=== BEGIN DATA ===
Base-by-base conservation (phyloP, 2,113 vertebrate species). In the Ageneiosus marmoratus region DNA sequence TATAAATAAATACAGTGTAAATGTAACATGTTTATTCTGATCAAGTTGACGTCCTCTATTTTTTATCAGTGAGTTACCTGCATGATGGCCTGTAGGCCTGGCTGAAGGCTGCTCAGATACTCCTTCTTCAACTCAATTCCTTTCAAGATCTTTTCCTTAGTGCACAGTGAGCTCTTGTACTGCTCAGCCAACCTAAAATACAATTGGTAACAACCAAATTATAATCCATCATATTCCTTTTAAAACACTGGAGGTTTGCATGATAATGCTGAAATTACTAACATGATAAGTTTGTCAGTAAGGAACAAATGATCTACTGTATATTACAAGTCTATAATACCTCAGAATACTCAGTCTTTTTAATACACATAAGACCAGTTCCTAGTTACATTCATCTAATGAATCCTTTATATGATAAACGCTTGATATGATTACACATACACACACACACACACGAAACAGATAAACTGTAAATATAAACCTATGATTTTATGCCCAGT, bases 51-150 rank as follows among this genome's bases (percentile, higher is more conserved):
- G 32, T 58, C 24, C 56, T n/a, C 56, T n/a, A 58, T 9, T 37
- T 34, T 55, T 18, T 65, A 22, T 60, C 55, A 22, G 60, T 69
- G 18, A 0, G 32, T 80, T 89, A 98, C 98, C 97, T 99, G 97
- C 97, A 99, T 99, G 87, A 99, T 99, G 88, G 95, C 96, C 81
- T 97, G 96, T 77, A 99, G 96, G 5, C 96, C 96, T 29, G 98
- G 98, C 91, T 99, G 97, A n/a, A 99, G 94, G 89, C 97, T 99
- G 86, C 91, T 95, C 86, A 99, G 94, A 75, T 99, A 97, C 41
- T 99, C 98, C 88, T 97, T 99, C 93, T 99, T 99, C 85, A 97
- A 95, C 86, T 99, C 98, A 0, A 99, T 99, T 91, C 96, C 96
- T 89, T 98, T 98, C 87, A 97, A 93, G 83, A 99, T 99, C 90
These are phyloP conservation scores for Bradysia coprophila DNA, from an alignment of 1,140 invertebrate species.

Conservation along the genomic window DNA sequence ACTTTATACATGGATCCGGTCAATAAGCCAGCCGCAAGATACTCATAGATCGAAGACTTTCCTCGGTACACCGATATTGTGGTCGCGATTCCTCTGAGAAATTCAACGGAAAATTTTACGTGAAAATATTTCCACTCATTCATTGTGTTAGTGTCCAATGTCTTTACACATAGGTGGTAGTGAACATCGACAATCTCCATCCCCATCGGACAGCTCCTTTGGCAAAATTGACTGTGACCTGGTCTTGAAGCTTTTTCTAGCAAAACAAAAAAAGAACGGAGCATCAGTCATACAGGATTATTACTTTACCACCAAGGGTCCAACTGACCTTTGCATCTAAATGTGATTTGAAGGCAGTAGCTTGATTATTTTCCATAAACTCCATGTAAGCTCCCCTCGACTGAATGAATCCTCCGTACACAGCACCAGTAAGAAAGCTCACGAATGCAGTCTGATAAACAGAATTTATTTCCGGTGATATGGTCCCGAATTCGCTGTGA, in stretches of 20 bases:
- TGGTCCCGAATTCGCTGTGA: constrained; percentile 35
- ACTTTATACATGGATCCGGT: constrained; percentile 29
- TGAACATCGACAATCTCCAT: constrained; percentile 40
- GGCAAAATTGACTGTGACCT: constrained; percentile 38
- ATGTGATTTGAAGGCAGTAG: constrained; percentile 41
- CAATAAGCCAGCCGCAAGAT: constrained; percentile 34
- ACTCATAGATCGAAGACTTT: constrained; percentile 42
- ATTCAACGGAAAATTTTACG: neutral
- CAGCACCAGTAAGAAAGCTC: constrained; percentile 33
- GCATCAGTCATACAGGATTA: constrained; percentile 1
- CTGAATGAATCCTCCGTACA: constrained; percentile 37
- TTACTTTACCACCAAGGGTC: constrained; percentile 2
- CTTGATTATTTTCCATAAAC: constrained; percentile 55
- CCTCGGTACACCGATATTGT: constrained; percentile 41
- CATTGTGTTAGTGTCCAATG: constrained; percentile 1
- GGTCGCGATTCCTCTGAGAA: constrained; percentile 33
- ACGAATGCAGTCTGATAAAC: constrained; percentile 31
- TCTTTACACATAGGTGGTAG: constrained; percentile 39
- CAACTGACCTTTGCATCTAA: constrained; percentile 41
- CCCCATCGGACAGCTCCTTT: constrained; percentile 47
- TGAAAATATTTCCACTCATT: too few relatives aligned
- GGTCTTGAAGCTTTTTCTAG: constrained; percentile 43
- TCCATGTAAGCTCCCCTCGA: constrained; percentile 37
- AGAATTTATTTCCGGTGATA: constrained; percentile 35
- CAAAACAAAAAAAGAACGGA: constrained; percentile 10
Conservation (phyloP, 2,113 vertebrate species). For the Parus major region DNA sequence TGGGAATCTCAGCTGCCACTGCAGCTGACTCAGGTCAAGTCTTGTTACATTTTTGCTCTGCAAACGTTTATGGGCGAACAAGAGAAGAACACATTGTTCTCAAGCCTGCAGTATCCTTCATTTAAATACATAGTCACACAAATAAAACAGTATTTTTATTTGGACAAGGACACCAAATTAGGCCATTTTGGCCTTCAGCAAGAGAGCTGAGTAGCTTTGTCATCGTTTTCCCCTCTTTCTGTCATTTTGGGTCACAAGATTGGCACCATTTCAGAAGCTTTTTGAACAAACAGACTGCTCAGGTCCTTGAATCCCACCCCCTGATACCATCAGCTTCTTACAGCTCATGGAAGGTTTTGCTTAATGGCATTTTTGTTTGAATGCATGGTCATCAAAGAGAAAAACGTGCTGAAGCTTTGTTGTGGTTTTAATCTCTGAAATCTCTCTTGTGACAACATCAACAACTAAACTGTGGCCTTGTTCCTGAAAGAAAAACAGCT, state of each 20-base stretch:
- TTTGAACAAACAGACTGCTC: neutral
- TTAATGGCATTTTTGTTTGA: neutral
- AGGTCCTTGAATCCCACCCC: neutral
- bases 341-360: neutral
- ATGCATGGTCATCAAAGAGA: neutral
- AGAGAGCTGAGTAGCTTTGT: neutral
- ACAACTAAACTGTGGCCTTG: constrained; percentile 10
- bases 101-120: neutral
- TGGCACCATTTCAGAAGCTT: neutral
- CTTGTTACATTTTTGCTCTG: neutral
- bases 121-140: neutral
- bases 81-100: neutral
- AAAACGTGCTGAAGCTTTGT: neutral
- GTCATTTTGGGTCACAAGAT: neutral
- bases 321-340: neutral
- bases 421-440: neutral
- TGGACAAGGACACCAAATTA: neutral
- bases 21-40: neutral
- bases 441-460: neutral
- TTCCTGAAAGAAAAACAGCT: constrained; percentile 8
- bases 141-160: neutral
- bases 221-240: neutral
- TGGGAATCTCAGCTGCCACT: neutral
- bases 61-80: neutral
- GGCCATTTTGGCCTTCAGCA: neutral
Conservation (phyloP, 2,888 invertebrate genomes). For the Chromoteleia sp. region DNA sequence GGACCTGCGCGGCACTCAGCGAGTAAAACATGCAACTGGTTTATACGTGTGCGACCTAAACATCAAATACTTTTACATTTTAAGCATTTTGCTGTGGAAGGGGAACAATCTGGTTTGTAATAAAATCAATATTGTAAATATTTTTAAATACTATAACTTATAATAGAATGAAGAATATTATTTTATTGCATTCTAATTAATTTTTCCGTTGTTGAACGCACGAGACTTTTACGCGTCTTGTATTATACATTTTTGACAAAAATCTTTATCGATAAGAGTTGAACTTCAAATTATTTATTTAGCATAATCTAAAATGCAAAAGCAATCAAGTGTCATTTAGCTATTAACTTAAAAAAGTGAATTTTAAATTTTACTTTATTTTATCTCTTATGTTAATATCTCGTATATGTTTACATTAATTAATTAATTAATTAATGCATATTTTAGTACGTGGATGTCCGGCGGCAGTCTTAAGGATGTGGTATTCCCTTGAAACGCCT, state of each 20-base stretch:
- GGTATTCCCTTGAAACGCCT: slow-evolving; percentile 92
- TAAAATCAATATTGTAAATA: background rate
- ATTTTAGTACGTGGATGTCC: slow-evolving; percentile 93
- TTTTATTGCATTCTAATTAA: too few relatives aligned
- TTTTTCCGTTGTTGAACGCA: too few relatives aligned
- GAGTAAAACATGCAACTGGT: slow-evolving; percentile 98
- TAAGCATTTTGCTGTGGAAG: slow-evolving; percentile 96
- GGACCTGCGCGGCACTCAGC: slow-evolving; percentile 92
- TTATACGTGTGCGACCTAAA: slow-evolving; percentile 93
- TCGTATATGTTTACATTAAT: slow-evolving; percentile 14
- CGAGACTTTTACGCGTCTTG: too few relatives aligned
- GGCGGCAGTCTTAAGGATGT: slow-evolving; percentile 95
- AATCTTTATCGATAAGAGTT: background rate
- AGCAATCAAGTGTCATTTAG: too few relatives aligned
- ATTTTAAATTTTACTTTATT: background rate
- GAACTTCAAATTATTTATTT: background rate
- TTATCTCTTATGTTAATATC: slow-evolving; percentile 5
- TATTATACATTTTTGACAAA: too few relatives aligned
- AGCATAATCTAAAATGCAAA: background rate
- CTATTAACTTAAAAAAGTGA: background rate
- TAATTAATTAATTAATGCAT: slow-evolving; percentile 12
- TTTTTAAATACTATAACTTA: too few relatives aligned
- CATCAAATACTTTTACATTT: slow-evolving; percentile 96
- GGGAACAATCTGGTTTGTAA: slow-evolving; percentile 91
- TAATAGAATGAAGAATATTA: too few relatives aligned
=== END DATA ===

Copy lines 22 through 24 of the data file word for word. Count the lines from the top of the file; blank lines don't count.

- CAGCACCAGTAAGAAAGCTC: constrained; percentile 33
- GCATCAGTCATACAGGATTA: constrained; percentile 1
- CTGAATGAATCCTCCGTACA: constrained; percentile 37